We're having a debate about our future, in case ya hadn't noticed.
Yup, we're still figuring out how to engage folks on the salient issues, yet the debate is in full flower.
And, Lebkowsky asserts, the tone of voice used by these two guys has something to do with their success.
"Both have unique and perhaps even healing voices", says Lebkowsky. "I'd call Bill's tone in 'Deep Economy' 'engaged neighborly,' and Paul's in 'Blessed Unrest,' 'inexorably graceful'."
So, Lebkowsky wants to know, if language and communication media determine how we relate to each other in community to a large extent:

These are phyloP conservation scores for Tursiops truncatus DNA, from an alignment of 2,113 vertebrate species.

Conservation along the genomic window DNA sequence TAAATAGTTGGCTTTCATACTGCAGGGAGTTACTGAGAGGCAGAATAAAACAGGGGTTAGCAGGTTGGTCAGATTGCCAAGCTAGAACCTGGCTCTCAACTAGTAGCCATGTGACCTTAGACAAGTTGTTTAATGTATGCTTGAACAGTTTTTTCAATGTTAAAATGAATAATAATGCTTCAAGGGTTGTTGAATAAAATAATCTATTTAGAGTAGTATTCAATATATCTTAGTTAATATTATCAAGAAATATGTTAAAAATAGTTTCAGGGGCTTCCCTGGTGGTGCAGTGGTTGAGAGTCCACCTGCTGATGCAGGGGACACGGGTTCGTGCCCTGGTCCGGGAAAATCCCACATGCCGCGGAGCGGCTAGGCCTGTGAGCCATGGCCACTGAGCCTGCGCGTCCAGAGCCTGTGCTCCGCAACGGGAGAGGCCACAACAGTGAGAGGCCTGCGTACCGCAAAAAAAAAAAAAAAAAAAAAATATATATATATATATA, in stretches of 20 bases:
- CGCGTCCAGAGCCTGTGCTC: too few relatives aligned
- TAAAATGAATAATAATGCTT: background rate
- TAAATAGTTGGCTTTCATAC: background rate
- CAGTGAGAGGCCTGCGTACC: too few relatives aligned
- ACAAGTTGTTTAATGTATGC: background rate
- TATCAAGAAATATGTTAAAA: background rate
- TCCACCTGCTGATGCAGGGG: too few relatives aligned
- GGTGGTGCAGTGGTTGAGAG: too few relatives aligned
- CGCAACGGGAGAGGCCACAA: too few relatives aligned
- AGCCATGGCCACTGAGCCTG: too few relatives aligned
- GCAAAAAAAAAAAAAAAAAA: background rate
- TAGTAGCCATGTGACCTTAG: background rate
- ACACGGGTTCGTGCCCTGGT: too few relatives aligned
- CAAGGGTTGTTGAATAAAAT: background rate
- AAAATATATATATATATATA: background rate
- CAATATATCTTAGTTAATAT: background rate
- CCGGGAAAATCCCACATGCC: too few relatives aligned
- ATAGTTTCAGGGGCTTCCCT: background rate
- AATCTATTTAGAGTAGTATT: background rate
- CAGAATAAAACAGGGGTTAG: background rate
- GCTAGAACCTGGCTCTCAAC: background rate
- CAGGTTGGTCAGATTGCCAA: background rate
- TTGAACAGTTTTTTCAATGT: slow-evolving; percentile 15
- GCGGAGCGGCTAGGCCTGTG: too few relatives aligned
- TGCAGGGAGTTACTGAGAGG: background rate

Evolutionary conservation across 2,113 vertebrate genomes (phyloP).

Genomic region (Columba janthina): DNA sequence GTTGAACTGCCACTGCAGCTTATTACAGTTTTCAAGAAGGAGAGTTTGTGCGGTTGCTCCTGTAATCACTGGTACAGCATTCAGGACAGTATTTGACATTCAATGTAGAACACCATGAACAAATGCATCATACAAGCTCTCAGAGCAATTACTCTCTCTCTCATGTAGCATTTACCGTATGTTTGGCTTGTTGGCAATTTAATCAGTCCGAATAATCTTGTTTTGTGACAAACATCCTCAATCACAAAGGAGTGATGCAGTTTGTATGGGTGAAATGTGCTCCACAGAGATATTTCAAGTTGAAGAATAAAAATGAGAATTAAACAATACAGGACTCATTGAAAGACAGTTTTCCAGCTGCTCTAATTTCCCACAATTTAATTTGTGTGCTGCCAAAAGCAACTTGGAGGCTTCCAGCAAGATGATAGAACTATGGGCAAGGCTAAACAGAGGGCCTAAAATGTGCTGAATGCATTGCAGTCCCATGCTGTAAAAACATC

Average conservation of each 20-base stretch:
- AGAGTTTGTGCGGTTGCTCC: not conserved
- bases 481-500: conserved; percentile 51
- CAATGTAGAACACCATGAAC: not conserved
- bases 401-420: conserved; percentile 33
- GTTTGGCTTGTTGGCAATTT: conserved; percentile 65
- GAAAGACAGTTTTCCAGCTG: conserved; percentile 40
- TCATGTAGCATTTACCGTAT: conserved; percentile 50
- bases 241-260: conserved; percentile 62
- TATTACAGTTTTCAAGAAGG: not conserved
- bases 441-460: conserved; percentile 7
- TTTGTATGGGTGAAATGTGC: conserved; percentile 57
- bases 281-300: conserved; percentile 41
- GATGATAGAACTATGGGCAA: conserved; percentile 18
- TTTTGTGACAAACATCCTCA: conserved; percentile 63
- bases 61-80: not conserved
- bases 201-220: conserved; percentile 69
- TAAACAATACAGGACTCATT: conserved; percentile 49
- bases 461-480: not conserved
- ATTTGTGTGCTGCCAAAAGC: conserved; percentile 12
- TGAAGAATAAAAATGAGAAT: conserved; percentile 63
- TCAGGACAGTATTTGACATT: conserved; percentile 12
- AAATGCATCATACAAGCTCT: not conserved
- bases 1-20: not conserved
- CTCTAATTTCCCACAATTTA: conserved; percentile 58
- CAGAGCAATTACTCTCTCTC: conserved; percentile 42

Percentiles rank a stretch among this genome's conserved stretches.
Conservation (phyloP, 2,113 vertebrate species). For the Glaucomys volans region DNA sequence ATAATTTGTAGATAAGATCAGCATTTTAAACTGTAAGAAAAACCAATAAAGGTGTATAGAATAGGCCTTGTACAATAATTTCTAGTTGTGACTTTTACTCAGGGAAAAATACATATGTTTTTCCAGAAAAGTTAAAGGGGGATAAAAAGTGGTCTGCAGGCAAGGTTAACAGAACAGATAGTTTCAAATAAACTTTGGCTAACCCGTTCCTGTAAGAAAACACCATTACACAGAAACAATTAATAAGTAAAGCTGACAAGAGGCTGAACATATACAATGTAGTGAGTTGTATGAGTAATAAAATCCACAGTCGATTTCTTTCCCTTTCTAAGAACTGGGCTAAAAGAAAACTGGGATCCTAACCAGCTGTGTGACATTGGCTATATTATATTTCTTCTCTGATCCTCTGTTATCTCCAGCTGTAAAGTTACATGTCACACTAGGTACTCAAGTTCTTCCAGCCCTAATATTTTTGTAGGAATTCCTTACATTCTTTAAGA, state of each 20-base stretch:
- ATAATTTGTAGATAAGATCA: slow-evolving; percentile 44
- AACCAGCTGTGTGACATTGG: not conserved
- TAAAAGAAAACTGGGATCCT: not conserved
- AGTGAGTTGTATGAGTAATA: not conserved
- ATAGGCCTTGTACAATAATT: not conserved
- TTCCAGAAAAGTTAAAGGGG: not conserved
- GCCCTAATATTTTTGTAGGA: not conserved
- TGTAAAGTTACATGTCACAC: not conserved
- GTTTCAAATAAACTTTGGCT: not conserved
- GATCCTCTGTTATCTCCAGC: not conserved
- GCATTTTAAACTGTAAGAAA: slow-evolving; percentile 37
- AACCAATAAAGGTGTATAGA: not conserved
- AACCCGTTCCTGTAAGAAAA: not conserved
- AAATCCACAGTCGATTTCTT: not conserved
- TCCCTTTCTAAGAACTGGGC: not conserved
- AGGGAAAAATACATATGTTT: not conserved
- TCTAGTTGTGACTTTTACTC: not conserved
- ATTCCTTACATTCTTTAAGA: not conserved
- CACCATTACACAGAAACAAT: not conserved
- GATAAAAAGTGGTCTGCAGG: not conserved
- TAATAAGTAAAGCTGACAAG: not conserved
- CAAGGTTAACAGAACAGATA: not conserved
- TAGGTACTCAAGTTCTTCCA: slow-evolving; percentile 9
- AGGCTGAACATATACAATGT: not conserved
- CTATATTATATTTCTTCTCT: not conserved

- How do we change the way we talk to foster trust, connectedness and sustainability?
- How do you see your own communications within the mass media information age contentious soundbite frenzy that surrounds us?
- Do you have recommendations for activists and green organizations regarding communication and fostering this full-flowering debate?
Replies Hawken, there's no need for "raising one's voice" or "strong-arming people by your knowledge".
Instead, says Hawken, we need "an embedded patience" so that we draw the listener in and "honor their intelligence and learning curve".
"It is not about being "right" but about "creating a means for the culture to look at its shadow", says Hawken.
"This is almost shamanic work in my opinion."
Adds McKibben, "the most important conversations go on in the context of taking real action -- of doing, in our case, the political organizing work that needs to get done. As you start to do it, much gets clearer."
Solid advice, no?